The Wright Flyer III was the third powered aircraft built by the Wright Brothers. Orville Wright first flew the Flyer III on 23 June 1905. The Flyer III had a new airframe of spruce construction with a wing camber of 1-in-20 as used in 1903 rather than the less than ideal 1-in-25 used in 1904. The new machine used the propulsion system from the Flyer II, and was essentially the same design and same performance as Flyers I and II.
When rebuilding the Flyer III after a severe crash on 14 July 1905
, the Wrights made radical changes to the design. They almost doubled the size of the elevator
and moved them about twice the distance from the wings
. They added two fixed vertical vanes (called "blinkers") between the elevators, and widened the skid-undercarriage which helped give the wings a very slight dihedral
. They disconnected the rudder of the rebuilt Flyer III from the wing-warping
control, and as in most future aircraft, placed it on a separate control handle. When testing of Flyer III resumed in September the results were almost immediate. The pitch
instability that had hampered Flyers I & II was brought under control. The crashes, some severe, which the Wrights had experienced disappeared. The flights with the redesigned Flyer III started lasting over 20 minutes. Thus Flyer III became a practicable, as well as dependable aircraft, flying solidly for a consistent duration and bringing its pilot back to the starting point safely and landing without damage to itself.
On 5 October 1905
flew 24 miles (38.9 km) in 39 minutes 23 seconds, longer than the total duration of all the flights of 1903
. Four days later, they wrote to the United States Secretary of War William Howard Taft
, offering to sell the world's first practical fixed-wing aircraft.
Flying at Kill Devil Hills
Disassembled on 7 November 1905
, they refurbished it as the 1908 prototype
of their new Model A
aircraft. This two-man carrying version of Flyer III was flown south of Kitty Hawk
from 6 May
to 14 May 1908
. These flights in the reconfigured Flyer III served as a means for Wilbur and Orville to test the new controls and also the passenger-carrying abilities of the aircraft. On May 14 1908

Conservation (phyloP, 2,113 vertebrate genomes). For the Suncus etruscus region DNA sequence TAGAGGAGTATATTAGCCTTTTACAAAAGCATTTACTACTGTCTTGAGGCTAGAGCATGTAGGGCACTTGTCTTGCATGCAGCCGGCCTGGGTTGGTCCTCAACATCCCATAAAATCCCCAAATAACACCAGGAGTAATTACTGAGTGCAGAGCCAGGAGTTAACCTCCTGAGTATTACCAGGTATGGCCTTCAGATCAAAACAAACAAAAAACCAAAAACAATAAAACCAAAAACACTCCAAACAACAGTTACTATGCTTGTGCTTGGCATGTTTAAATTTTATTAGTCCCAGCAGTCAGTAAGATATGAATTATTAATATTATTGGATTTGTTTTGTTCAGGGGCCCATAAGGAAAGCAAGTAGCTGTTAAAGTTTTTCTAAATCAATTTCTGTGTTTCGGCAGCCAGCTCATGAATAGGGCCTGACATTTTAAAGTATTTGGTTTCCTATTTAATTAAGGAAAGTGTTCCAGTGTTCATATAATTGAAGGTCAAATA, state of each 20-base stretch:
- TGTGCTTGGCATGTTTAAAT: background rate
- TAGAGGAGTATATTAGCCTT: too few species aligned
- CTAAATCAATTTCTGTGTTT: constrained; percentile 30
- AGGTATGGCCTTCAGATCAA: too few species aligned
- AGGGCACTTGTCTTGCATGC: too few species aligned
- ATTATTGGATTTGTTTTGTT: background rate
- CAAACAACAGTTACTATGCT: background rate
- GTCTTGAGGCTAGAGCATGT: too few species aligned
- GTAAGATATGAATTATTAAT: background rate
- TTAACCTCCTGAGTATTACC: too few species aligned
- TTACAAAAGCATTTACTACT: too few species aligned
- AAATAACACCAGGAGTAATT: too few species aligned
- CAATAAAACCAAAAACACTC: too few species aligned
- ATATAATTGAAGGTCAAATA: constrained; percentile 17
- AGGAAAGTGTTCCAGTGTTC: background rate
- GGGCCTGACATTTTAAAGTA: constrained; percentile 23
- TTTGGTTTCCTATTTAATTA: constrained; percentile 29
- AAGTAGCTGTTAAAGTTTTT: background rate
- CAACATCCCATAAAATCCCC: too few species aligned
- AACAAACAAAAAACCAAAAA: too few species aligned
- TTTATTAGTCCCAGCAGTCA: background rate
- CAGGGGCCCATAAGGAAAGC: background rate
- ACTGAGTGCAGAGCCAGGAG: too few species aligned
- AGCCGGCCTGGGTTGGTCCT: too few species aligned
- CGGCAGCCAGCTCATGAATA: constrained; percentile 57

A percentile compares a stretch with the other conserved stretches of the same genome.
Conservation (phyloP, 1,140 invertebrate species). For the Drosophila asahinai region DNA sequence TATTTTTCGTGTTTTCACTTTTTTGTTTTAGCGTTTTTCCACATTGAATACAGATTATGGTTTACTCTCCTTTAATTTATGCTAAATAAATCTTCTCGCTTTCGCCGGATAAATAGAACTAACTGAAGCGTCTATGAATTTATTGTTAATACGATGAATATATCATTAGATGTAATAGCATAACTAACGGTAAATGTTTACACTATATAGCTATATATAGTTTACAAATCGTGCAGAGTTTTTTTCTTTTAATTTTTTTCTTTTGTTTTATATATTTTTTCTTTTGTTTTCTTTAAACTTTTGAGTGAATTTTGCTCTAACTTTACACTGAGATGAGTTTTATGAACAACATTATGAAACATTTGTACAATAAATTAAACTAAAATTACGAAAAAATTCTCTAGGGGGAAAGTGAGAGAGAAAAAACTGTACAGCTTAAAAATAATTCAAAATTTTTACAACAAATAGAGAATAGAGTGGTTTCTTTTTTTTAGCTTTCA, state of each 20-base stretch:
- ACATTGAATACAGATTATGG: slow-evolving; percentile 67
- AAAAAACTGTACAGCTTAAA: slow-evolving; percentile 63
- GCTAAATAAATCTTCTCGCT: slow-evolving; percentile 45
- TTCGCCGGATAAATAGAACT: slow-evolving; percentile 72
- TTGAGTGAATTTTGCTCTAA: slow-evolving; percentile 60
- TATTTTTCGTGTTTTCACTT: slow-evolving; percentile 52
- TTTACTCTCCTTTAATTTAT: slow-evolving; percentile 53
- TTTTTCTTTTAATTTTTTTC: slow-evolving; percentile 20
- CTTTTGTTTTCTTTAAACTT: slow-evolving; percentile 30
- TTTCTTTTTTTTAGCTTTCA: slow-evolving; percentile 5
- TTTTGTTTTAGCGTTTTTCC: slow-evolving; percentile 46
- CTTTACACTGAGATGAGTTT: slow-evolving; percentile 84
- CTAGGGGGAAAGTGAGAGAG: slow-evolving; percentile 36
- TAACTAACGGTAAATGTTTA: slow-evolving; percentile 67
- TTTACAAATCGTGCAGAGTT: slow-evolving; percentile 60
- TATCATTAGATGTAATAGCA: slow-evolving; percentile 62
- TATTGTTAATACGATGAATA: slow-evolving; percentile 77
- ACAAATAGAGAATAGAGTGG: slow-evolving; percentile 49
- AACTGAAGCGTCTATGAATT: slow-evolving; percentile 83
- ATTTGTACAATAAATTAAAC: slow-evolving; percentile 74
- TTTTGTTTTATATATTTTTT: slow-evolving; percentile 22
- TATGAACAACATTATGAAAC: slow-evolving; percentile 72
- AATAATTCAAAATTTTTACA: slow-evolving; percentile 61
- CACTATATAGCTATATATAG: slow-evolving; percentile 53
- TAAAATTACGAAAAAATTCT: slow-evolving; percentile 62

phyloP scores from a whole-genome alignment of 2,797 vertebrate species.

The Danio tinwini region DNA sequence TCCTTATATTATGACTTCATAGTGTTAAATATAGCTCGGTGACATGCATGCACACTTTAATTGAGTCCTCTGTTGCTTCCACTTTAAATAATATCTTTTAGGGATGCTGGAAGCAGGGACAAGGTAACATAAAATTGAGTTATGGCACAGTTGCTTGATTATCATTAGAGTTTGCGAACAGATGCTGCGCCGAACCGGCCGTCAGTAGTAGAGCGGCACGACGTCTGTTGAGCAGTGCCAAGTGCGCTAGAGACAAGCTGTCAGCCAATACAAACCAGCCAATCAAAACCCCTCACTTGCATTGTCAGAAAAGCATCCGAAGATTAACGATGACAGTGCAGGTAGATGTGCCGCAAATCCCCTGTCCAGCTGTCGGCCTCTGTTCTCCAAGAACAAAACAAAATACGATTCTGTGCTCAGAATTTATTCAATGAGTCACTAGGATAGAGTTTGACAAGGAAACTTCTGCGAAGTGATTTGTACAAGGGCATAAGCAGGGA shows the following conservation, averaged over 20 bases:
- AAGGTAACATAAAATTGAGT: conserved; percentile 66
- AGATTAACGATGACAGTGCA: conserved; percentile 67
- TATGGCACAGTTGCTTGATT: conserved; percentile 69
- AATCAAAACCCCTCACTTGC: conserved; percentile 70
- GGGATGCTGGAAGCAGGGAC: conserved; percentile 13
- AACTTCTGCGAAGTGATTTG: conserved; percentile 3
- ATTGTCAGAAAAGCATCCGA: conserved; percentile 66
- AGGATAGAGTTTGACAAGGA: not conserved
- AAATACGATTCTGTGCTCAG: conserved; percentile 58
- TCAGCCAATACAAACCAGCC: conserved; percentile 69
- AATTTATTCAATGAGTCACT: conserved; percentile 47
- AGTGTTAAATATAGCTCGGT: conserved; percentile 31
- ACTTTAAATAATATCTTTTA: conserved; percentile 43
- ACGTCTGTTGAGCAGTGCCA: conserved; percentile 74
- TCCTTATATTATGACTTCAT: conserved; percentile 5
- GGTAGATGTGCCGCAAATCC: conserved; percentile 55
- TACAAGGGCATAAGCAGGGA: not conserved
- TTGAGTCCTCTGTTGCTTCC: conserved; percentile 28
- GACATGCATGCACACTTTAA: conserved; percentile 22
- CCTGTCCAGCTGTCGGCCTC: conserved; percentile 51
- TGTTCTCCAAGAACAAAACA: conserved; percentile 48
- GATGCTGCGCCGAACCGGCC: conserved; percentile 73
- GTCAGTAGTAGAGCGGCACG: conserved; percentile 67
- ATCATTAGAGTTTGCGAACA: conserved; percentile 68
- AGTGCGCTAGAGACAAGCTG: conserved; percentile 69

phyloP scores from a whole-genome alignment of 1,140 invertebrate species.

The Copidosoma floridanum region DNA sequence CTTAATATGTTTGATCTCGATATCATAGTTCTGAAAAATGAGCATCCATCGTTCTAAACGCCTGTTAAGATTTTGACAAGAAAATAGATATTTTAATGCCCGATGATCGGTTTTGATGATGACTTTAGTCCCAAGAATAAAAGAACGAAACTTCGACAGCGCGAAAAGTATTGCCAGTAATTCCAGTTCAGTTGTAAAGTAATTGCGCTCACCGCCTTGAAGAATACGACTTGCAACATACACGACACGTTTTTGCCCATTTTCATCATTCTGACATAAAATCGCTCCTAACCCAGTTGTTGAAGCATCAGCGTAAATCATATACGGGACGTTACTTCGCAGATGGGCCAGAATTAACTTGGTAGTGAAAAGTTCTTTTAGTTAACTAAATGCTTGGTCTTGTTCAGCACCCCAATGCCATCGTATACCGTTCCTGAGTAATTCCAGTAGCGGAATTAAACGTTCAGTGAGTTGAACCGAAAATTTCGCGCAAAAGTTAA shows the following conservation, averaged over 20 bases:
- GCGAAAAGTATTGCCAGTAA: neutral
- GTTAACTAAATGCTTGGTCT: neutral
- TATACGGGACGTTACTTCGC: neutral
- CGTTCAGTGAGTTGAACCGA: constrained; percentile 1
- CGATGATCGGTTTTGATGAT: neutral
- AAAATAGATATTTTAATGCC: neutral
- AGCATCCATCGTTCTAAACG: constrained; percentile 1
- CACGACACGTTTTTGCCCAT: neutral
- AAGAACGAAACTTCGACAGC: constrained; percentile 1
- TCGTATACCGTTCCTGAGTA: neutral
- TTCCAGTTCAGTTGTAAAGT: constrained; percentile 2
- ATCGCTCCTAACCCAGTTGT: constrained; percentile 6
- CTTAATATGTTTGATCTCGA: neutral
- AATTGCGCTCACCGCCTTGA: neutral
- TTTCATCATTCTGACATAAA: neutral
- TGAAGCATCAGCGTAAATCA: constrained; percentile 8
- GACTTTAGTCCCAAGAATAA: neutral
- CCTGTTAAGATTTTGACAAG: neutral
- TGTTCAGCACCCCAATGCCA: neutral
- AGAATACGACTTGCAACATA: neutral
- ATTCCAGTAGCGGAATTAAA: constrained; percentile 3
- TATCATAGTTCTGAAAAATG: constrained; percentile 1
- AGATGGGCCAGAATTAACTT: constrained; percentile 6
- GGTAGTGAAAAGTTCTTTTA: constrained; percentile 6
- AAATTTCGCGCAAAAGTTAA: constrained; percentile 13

Wilbur took up mechanic Charles Furnas
in Flyer III, making Furnas the first passenger the brothers ever flew. Orville also flew with Furnas for four minutes. Later that day, Wilbur was flying solo when he pulled one of the new control levers the wrong way and crashed into a sand dune. Only the front elevator was damaged but the brothers had to move on to newer aircraft.
Flyer III was left in the hangar there at Kitty Hawk unrepaired. In 1911 the Berkshire Museum of Pittsfield, Massachusetts obtained parts of the disassembled aircraft and the 1911 Wright glider, but never assembled or exhibited them. These parts of the 1905 aircraft remained in Massachusetts for almost forty years until Orville requested its return in 1946 for its restoration as a central exhibit at Edward A. Deeds
' Carillon Park in Dayton, Ohio. Some Kitty Hawk residents also possessed pieces of the 1905 airplane; Deeds and Orville also obtained many of these for the restoration. At the end of the 1947-1950 restoration process, restorers estimated that the 1905 aircraft retained between 60 and 85% of its original material. The 1905 airplane is now displayed in the Wright Brothers Aviation Center
at Carillon Historical Park
in Dayton, Ohio
and is a component of Dayton Aviation Heritage National Historical Park
. The restored 1905 Wright Flyer III is the only fixed-wing aircraft to be designated a National Historic Landmark
by an act of Congress
Specifications (Flyer III)
- Sharpe, Michael (2000). Biplanes, Triplanes, an Seaplanes. London: Friedman/Fairfax Books.
Wright Flyer II
Similar Aircraft Sequence
Wright Flyer 3 today